ID bracelet belonging to first black pilot to serve with Royal Flying Corps for the duration of World War A person who compensated for his individual vacation to Uk to struggle Germans goes up for auction
- Sergeant William Robinson Clarke was born in Kingston, Jamaica, in 1895
- His aluminium disc is stamped ‘SGT W R CLARKE RFC’ on a leather-based wrist strap
- It emerged for sale at C&T Auctions, of Ashford, Kent, with an estimate of £150
The ID bracelet of the initial black pilot to provide with the Royal Traveling Corps for the duration of Planet War 1 has been learned and is likely up for sale.
Sergeant William Robinson Clarke was born in Kingston, Jamaica, in 1895 and properly trained as a mechanic.
Sergeant William Robinson Clarke (pictured) was born in Kingston, Jamaica, in 1895 and educated as a mechanic
He paid for his individual travel across to Britain to struggle the Germans at the start off of the Wonderful War.
Sgt Clarke’s aluminium disc is stamped ‘SGT W R CLARKE RFC’ on a leather-based wrist strap with a buckle conclude.
It has emerged for sale at C&T Auctions, of Ashford, Kent, with an estimate of £150 and will go on sale on Wednesday.
The bracelet is thought to have been found on the Western Front just after the war and has been consigned for sale by a personal collector.
Sgt Clarke enlisted with the RFC in July 1915 and to begin with was assigned as a mechanic and driver for the Observation Balloon Firm.
In December 1916, he commenced pilot training, getting his ‘wings’ the adhering to April.
He was posted to No 4 Squadron at Abeele on the Western Front but his traveling profession was shortlived.
Sgt Clarke’s aluminium disc is stamped ‘SGT W R CLARKE RFC’ on a leather-based wrist strap and is getting marketed at auction for an estimate of £150 on Wednesday (pictured)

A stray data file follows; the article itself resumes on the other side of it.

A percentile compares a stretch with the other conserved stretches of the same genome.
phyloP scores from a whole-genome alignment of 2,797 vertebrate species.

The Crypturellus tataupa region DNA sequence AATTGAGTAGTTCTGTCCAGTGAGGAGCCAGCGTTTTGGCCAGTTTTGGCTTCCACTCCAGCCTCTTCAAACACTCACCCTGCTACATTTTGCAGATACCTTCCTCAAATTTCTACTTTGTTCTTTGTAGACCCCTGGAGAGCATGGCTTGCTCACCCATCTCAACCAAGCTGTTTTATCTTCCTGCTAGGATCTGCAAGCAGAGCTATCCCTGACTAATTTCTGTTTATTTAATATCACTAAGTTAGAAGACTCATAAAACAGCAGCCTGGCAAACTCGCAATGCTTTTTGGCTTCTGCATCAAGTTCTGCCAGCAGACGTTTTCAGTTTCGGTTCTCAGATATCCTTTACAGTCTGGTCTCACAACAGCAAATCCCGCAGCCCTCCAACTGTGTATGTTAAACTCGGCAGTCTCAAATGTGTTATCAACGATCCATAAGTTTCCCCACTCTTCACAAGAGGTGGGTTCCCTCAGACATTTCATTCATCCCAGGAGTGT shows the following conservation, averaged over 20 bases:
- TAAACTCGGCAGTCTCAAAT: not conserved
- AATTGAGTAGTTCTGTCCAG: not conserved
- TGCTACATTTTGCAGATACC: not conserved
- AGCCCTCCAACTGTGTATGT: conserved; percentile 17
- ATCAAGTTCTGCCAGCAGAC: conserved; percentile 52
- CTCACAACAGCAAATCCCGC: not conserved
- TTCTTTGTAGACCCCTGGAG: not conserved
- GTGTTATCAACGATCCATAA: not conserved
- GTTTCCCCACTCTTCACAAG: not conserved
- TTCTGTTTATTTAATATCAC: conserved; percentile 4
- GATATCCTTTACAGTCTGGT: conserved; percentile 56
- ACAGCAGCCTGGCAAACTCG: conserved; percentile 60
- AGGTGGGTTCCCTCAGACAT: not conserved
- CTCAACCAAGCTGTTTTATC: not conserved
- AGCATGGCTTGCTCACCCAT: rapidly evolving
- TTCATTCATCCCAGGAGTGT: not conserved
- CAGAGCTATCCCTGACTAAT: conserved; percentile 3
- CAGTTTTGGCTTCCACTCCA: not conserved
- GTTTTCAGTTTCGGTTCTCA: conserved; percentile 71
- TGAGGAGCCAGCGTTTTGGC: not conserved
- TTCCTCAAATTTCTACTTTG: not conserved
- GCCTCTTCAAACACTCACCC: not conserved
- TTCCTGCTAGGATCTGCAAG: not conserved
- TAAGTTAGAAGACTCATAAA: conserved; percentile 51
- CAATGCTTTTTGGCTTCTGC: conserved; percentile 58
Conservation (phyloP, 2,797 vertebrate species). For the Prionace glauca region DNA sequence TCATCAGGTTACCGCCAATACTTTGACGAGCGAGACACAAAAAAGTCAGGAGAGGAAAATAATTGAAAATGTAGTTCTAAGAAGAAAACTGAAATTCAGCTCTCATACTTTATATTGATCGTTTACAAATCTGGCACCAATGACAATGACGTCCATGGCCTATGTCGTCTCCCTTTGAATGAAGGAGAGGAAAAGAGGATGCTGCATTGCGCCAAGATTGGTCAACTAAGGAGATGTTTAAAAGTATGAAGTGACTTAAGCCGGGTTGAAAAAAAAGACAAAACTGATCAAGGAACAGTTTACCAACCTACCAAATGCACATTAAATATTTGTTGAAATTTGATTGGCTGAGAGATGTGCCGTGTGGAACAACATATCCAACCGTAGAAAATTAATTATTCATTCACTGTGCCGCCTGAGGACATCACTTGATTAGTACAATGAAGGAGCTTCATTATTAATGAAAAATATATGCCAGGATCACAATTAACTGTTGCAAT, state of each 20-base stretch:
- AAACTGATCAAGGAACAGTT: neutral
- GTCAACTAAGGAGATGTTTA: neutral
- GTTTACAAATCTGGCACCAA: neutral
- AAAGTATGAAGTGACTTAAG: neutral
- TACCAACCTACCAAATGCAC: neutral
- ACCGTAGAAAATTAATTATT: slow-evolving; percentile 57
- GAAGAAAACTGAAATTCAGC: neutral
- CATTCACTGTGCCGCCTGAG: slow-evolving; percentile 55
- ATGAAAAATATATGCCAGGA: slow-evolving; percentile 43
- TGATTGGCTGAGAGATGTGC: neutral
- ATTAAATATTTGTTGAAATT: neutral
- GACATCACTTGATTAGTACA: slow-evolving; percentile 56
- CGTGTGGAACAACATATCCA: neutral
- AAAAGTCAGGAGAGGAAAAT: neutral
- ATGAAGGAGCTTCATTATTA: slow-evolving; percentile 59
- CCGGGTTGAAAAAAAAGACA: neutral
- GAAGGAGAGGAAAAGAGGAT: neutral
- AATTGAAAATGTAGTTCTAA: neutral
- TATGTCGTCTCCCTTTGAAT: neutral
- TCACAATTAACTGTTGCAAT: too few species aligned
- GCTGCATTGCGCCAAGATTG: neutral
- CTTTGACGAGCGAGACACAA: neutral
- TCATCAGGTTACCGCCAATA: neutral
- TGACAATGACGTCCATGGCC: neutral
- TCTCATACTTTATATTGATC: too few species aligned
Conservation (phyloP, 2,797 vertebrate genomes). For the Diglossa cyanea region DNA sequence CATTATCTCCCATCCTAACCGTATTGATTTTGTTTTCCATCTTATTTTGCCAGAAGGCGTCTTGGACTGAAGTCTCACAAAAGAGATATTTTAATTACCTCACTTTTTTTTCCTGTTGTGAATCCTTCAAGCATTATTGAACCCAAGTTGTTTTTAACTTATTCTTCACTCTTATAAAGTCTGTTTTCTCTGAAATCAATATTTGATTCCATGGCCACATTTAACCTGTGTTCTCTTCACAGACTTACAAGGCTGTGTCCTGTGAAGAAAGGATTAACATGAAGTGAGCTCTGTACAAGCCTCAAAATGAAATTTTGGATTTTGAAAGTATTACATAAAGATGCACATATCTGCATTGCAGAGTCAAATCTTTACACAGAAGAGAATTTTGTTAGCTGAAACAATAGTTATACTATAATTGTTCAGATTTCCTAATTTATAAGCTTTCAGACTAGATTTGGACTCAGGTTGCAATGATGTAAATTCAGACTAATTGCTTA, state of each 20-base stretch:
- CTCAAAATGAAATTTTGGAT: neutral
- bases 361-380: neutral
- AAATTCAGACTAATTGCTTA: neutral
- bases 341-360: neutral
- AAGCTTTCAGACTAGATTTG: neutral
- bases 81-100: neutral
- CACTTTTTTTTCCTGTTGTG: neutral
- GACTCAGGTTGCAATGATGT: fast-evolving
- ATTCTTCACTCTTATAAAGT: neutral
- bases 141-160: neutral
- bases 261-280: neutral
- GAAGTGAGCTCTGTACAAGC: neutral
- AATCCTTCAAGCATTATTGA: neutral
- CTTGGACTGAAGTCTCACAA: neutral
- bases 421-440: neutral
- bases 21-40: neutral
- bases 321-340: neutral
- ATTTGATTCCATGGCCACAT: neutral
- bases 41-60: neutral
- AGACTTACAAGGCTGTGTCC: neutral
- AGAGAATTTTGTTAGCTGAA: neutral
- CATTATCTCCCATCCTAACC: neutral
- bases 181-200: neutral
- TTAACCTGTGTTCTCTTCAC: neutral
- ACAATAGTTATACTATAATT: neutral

On July 28, 1917, his Royal Aircraft Factory RE 8 two seat biplane was attacked by 5 German scouts all through a reconnaissance operation in excess of Ypres.
He was shot in the backbone but miraculously virtually brought the airplane back again to foundation in advance of falling unconscious.
In December 1916, he started pilot schooling, getting his ‘wings’ the next April
His observer took the controls for the remaining times for a compelled landing on British strains near Godewaersvelde on the Belgian border.
Sgt Clarke, who died in 1981, survived his wounds but was deemed medically unfit to fly once more so he joined 254 Squadron as a mechanic.
Recounting what took place in a letter to his mother, he wrote: ‘I managed to pilot the device almost again to the aerodrome, but experienced to place her down as I was too weak to fly any longer. My Observer escaped without having damage.’
Sgt Clarke was honourably discharged in 1919 and returned to Jamaica in which he spent many decades as the lifetime president of the Jamaican branch of the Royal Air Forces Association.
Matthew Tredwen, specialist at C&T Auctions, reported: ‘This identification bracelet is historically sizeable as it belonged to Sgt Clarke, the initial black pilot to provide with the Royal Flying Corps in the course of Entire world War A single.
The bracelet, with a buckle strap, is believed to have been located on the Western Entrance soon after the war and has been consigned for sale by a personal collector
On July 28, 1917, his plane was attacked by 5 German scouts for the duration of a reconnaissance procedure above Ypres, and he was shot in the spine but survived and was deemed unfit to fly
Sgt Clarke enlisted with the RFC in July 1915 and originally was assigned as a mechanic and driver for the Observation Balloon Company
‘He compensated his very own travel to Britain and joined the RFC as a mechanic and driver prior to coaching as a pilot.
‘He was shot down and terribly hurt in the course of one of his very first missions but continued to function as a mechanic.
‘His bracelet is a special product and it is special to be in a position to provide it during Black Record Thirty day period.’